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Improving the estimation of the tuberculosis burden in India.

Cowling K, Dandona R, Dandona L - Bull. World Health Organ. (2014)

Bottom Line: Abstract available from the publisher.

View Article: PubMed Central - PubMed

Affiliation: Public Health Foundation of India, Plot 47, Sector 44, Gurgaon, 122002, National Capital Region, India .

ABSTRACT
Although India is considered to be the country with the greatest tuberculosis burden, estimates of the disease's incidence, prevalence and mortality in India rely on sparse data with substantial uncertainty. The relevant available data are less reliable than those from countries that have recently improved systems for case reporting or recently invested in national surveys of tuberculosis prevalence. We explored ways to improve the estimation of the tuberculosis burden in India. We focused on case notification data - among the most reliable data available - and ways to investigate the associated level of underreporting, as well as the need for a national tuberculosis prevalence survey. We discuss several recent developments - i.e. changes in national policies relating to tuberculosis, World Health Organization guidelines for the investigation of the disease, and a rapid diagnostic test - that should improve data collection for the estimation of the tuberculosis burden in India and elsewhere. We recommend the implementation of an inventory study in India to assess the underreporting of tuberculosis cases, as well as a national survey of tuberculosis prevalence. A national assessment of drug resistance in Indian strains of Mycobacterium tuberculosis should also be considered. The results of such studies will be vital for the accurate monitoring of tuberculosis control efforts in India and globally.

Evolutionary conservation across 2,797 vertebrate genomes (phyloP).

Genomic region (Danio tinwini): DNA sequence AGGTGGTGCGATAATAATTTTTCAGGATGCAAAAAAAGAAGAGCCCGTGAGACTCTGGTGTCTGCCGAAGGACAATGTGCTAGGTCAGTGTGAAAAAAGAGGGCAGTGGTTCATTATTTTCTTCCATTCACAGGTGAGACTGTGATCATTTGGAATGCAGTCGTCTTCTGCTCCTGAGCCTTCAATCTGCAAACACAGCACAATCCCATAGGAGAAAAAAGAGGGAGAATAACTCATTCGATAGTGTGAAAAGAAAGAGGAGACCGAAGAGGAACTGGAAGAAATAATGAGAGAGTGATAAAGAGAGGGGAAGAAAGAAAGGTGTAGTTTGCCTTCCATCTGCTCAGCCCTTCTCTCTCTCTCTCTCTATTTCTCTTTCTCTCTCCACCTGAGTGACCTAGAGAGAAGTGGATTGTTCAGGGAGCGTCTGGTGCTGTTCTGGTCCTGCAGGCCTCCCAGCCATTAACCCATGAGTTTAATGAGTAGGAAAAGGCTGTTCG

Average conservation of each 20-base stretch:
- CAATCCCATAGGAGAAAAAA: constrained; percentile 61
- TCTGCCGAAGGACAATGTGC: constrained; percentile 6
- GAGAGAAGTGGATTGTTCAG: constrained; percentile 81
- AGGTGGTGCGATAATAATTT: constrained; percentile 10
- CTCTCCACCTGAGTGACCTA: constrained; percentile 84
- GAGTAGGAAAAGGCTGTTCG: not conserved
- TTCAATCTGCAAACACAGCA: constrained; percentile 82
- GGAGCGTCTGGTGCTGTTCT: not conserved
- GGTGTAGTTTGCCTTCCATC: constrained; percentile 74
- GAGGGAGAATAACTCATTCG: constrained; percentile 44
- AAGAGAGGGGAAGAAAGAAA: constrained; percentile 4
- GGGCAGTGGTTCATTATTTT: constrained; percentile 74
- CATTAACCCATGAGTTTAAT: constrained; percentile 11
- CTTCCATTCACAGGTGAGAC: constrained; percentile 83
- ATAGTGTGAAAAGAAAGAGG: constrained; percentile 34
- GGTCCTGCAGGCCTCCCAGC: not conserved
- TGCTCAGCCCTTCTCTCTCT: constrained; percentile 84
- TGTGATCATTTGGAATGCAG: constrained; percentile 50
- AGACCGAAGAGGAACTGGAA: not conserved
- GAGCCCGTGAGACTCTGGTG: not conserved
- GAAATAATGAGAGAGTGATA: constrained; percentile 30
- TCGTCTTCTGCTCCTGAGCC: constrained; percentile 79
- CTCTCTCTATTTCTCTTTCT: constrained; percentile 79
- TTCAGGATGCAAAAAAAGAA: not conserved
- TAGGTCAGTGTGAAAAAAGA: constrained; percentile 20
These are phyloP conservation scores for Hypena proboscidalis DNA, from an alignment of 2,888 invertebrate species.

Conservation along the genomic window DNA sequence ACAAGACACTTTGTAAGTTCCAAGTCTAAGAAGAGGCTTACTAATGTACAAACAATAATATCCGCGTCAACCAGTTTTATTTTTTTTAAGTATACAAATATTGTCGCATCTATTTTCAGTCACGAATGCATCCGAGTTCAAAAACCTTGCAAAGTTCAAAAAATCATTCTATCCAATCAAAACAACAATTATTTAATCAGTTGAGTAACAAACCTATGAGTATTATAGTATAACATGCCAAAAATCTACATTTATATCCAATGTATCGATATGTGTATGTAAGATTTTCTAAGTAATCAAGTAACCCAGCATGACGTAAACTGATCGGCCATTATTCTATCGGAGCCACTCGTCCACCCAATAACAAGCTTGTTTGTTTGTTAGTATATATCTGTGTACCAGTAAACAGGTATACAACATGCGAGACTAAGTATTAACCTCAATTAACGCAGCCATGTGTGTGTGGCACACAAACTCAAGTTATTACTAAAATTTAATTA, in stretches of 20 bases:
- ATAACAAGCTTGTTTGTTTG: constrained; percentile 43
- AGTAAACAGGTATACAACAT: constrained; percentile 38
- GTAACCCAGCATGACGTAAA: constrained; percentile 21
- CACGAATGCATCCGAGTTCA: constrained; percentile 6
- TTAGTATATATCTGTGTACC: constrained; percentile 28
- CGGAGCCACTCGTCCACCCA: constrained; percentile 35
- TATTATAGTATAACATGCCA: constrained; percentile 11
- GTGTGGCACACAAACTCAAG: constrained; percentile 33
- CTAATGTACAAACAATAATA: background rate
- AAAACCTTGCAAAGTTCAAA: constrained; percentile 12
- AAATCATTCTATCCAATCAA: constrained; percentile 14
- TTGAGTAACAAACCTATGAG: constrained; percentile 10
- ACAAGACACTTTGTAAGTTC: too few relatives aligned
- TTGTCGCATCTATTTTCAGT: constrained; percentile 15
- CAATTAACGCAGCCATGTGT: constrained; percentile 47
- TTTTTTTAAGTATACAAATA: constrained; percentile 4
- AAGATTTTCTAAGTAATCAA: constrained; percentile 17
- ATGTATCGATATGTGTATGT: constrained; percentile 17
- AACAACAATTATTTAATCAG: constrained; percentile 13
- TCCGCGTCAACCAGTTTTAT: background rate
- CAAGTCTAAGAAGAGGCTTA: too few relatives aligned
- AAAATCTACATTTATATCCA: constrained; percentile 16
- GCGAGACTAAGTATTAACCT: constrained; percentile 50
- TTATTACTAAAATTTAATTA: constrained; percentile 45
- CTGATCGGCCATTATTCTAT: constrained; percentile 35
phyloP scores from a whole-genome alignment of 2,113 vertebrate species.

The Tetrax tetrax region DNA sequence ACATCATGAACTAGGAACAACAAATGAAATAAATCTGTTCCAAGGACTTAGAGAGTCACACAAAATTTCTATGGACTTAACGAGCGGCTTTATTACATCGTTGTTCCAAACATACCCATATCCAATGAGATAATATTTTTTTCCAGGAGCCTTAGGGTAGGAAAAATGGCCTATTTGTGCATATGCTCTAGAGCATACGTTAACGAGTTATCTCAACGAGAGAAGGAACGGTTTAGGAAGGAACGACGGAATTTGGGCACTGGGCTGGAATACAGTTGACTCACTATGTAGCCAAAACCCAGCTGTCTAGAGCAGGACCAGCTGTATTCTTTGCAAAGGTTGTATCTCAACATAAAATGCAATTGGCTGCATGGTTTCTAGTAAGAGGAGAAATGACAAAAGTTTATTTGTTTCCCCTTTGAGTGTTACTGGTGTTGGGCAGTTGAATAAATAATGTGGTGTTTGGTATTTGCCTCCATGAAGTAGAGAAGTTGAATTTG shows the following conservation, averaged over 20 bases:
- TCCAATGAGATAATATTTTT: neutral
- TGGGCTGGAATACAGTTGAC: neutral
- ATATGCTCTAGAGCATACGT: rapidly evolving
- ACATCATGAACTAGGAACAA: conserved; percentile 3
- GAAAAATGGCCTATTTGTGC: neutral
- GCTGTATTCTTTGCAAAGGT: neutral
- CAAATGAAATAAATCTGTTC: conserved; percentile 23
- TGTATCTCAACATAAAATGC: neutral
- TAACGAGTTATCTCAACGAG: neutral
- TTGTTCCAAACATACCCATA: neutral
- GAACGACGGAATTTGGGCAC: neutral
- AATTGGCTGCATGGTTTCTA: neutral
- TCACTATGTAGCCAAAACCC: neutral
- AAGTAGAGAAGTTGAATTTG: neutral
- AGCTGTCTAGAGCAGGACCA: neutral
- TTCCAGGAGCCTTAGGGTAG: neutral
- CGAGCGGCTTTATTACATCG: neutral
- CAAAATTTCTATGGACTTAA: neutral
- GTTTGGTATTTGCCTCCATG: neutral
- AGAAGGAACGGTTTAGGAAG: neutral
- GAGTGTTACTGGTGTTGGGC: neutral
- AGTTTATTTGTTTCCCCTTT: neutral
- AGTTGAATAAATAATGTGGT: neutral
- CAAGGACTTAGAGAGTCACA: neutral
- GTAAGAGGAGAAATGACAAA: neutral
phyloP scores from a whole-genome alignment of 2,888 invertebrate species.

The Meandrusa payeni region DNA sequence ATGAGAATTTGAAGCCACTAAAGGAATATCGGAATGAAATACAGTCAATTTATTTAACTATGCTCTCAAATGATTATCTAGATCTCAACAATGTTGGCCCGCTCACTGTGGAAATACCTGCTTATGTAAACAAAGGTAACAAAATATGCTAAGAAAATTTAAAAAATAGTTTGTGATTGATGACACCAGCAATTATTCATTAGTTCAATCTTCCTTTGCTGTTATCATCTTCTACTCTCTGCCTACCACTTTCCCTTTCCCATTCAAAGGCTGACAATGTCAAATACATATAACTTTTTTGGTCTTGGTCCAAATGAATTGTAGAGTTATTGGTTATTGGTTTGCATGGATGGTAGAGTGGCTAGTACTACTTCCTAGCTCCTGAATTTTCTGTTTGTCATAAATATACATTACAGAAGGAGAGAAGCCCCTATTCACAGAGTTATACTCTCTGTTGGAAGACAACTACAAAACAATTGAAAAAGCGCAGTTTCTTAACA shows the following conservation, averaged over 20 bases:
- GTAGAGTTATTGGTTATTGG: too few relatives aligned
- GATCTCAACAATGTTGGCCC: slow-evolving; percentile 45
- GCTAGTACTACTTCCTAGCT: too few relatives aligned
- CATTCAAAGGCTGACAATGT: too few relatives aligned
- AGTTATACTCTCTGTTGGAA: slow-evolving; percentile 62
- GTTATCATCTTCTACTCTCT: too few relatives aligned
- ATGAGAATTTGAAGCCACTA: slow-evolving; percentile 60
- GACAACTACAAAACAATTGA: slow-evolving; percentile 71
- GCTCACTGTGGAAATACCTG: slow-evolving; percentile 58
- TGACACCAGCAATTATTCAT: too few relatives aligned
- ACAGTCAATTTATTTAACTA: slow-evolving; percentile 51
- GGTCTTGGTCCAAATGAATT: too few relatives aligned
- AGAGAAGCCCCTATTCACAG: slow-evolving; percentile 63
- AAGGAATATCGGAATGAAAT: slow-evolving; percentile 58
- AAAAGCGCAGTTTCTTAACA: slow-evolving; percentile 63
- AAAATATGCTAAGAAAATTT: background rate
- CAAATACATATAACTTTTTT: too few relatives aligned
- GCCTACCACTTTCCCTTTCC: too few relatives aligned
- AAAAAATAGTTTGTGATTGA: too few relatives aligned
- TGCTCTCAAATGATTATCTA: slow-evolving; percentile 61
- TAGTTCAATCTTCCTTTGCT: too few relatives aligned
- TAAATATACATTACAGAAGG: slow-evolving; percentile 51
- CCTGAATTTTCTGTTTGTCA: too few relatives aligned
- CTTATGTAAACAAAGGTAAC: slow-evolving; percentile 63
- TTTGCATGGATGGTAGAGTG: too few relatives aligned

No MeSH data available.


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Estimates of the mean level of tuberculosis-attributable mortality, India, 1990–2011
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Figure 3: Estimates of the mean level of tuberculosis-attributable mortality, India, 1990–2011

Mentions: The most widely-used estimates of the national burden of tuberculosis in India are produced by the Revised National Tuberculosis Control Programme, WHO and the Global Burden of Disease Study.2,8,9 The uncertainty in these estimates is illustrated by comparing the values for tuberculosis incidence (Fig. 1), prevalence (Fig. 2) and mortality (Fig. 3) in India from these three sources for the period 1990–2011. The Revised National Tuberculosis Control Programme and WHO produce their estimates of incidence by dividing the number of case notifications by 1 minus the estimated proportion of all cases that are not reported.8 The level of underreporting has been estimated from expert opinions and from the results of two subnational studies – which indicated that only about 60% of tuberculosis cases in the study areas were notified.10,11 The Global Burden of Disease Study used substantially different methods and several covariates to try to strengthen estimates based on sparse data.12 Greater details for each methodology – and a discussion of the difficulties of measuring the success of the Revised National Tuberculosis Control Programme using rates of case detection – are provided in Appendix A.